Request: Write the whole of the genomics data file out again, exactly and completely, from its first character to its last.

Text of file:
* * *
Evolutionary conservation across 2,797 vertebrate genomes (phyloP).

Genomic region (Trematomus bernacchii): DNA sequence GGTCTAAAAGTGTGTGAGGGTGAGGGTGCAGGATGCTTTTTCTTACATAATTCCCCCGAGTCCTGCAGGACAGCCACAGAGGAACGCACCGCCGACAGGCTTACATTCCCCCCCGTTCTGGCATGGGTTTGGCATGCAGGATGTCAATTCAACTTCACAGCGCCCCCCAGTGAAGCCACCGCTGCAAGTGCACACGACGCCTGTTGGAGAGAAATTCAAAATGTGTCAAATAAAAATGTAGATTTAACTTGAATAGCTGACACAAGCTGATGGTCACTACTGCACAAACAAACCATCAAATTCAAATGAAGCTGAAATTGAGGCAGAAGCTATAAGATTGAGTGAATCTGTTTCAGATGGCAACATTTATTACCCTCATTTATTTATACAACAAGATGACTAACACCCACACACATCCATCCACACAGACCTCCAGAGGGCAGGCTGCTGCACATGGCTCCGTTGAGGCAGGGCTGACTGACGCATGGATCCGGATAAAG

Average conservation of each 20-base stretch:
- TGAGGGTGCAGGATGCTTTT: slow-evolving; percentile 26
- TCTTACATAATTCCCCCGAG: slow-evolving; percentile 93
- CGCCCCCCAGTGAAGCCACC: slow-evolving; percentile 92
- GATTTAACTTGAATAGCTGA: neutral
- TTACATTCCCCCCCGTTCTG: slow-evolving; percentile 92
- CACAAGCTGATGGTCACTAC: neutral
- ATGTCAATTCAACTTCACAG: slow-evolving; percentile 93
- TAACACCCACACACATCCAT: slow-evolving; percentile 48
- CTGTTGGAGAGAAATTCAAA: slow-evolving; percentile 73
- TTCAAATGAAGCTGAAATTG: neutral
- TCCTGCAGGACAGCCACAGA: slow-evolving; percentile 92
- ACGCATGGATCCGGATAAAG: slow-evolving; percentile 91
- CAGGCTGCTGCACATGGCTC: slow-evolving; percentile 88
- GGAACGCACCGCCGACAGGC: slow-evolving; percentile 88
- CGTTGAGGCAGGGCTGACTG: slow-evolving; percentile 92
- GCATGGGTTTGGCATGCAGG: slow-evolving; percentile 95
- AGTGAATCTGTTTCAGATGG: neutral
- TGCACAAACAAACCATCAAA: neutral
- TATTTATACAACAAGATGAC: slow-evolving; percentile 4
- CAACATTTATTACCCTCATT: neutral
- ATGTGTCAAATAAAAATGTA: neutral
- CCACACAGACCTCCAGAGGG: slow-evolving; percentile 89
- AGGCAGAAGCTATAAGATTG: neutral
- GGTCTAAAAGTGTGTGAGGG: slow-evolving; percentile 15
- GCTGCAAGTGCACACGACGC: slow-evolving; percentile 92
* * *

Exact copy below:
Evolutionary conservation across 2,797 vertebrate genomes (phyloP).

Genomic region (Trematomus bernacchii): DNA sequence GGTCTAAAAGTGTGTGAGGGTGAGGGTGCAGGATGCTTTTTCTTACATAATTCCCCCGAGTCCTGCAGGACAGCCACAGAGGAACGCACCGCCGACAGGCTTACATTCCCCCCCGTTCTGGCATGGGTTTGGCATGCAGGATGTCAATTCAACTTCACAGCGCCCCCCAGTGAAGCCACCGCTGCAAGTGCACACGACGCCTGTTGGAGAGAAATTCAAAATGTGTCAAATAAAAATGTAGATTTAACTTGAATAGCTGACACAAGCTGATGGTCACTACTGCACAAACAAACCATCAAATTCAAATGAAGCTGAAATTGAGGCAGAAGCTATAAGATTGAGTGAATCTGTTTCAGATGGCAACATTTATTACCCTCATTTATTTATACAACAAGATGACTAACACCCACACACATCCATCCACACAGACCTCCAGAGGGCAGGCTGCTGCACATGGCTCCGTTGAGGCAGGGCTGACTGACGCATGGATCCGGATAAAG

Average conservation of each 20-base stretch:
- TGAGGGTGCAGGATGCTTTT: slow-evolving; percentile 26
- TCTTACATAATTCCCCCGAG: slow-evolving; percentile 93
- CGCCCCCCAGTGAAGCCACC: slow-evolving; percentile 92
- GATTTAACTTGAATAGCTGA: neutral
- TTACATTCCCCCCCGTTCTG: slow-evolving; percentile 92
- CACAAGCTGATGGTCACTAC: neutral
- ATGTCAATTCAACTTCACAG: slow-evolving; percentile 93
- TAACACCCACACACATCCAT: slow-evolving; percentile 48
- CTGTTGGAGAGAAATTCAAA: slow-evolving; percentile 73
- TTCAAATGAAGCTGAAATTG: neutral
- TCCTGCAGGACAGCCACAGA: slow-evolving; percentile 92
- ACGCATGGATCCGGATAAAG: slow-evolving; percentile 91
- CAGGCTGCTGCACATGGCTC: slow-evolving; percentile 88
- GGAACGCACCGCCGACAGGC: slow-evolving; percentile 88
- CGTTGAGGCAGGGCTGACTG: slow-evolving; percentile 92
- GCATGGGTTTGGCATGCAGG: slow-evolving; percentile 95
- AGTGAATCTGTTTCAGATGG: neutral
- TGCACAAACAAACCATCAAA: neutral
- TATTTATACAACAAGATGAC: slow-evolving; percentile 4
- CAACATTTATTACCCTCATT: neutral
- ATGTGTCAAATAAAAATGTA: neutral
- CCACACAGACCTCCAGAGGG: slow-evolving; percentile 89
- AGGCAGAAGCTATAAGATTG: neutral
- GGTCTAAAAGTGTGTGAGGG: slow-evolving; percentile 15
- GCTGCAAGTGCACACGACGC: slow-evolving; percentile 92